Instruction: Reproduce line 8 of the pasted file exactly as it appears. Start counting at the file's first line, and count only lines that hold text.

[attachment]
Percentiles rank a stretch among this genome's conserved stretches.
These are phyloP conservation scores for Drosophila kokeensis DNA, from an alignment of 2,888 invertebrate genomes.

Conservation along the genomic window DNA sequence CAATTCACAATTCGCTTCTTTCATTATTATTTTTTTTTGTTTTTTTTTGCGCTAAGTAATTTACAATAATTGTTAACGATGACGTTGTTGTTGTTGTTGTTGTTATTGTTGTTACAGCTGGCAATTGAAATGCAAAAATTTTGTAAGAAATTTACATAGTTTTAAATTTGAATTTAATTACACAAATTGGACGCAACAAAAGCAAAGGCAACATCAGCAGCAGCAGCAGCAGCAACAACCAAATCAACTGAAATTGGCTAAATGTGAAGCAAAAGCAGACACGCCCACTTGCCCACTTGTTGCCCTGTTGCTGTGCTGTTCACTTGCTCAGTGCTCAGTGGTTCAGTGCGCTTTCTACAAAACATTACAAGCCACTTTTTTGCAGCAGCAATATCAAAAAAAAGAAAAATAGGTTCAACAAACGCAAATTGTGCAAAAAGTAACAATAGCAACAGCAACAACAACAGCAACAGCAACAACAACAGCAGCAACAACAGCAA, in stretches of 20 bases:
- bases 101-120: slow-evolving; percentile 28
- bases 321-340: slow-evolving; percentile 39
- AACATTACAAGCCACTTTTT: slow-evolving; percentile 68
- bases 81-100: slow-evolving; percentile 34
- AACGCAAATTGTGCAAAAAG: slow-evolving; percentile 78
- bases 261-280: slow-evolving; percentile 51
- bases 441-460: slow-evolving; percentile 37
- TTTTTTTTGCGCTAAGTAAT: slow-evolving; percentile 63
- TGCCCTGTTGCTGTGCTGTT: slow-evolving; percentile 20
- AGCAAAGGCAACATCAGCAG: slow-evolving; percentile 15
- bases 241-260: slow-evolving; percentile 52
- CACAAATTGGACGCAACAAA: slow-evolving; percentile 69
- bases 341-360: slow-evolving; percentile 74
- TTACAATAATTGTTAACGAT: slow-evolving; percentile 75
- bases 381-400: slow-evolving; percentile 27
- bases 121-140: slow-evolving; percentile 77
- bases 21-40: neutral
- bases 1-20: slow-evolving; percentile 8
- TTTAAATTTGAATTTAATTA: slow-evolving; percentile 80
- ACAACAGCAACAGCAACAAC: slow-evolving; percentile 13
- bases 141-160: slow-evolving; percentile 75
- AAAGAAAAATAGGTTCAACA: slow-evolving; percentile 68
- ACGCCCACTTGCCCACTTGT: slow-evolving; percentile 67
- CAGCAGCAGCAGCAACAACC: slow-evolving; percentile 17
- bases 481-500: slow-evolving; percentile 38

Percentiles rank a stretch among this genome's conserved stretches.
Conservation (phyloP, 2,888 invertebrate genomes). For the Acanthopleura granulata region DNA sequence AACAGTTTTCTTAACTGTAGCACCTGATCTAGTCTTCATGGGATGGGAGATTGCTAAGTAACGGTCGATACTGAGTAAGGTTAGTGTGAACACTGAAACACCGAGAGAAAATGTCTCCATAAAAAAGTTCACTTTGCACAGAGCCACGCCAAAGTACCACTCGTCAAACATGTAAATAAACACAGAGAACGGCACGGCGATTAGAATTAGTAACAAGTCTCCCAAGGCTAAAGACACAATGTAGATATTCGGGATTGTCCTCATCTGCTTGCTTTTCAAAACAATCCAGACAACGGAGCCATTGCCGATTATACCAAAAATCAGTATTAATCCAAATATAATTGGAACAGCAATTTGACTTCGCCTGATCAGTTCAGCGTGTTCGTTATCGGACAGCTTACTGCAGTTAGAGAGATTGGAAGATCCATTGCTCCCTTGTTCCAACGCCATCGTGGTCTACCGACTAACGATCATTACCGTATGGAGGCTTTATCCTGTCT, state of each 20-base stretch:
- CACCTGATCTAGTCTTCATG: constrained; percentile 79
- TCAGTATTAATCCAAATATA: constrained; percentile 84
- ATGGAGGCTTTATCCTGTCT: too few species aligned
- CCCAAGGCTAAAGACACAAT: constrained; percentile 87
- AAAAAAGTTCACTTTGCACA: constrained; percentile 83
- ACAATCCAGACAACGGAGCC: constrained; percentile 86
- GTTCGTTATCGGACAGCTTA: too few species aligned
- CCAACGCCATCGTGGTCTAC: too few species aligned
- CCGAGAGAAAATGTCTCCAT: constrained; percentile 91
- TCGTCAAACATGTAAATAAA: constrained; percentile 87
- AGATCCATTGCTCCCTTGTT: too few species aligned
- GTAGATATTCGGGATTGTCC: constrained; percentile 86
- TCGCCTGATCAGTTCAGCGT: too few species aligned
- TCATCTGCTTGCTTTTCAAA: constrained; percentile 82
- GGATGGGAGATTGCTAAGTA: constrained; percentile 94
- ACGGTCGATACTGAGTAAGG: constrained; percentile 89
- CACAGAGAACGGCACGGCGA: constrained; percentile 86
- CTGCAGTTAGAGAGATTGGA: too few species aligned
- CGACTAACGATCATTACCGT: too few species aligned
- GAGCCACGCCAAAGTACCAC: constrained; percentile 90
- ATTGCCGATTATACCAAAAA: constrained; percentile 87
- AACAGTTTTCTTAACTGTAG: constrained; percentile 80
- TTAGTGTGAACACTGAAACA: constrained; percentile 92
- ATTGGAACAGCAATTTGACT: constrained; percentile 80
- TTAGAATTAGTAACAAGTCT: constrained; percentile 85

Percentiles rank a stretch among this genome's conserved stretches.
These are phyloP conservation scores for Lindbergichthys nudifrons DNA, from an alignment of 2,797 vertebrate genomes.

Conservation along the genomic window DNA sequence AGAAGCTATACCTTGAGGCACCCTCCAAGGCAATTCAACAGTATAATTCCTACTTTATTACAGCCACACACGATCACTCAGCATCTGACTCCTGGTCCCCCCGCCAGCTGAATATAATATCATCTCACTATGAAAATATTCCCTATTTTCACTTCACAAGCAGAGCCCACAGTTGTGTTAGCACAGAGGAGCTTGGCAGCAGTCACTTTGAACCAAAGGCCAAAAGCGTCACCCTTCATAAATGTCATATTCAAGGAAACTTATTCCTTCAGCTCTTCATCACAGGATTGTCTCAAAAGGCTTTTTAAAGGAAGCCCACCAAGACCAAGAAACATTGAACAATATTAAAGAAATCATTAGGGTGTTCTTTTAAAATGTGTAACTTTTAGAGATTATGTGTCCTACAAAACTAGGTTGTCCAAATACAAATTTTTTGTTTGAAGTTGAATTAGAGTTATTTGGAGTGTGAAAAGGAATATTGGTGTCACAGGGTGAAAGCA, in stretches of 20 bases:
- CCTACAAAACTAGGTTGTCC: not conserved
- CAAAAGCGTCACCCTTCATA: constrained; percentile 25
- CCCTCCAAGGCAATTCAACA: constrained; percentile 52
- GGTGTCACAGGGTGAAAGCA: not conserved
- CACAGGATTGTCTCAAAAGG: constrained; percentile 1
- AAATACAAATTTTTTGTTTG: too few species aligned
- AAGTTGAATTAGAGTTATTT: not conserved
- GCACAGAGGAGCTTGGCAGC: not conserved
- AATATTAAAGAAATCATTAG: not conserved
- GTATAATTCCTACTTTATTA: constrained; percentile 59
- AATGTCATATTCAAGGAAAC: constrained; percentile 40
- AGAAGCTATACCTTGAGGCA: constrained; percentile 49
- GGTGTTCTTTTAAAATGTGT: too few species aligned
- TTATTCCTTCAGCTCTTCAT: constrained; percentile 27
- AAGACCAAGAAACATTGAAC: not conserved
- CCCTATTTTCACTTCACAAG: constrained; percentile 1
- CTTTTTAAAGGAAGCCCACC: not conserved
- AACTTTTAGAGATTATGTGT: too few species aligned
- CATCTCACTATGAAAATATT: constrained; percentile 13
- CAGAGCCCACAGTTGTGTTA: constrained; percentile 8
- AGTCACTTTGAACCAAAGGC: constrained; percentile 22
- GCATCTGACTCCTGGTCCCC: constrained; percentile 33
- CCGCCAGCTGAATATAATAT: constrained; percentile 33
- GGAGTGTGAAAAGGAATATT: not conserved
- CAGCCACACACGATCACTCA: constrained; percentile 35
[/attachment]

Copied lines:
- AACGCAAATTGTGCAAAAAG: slow-evolving; percentile 78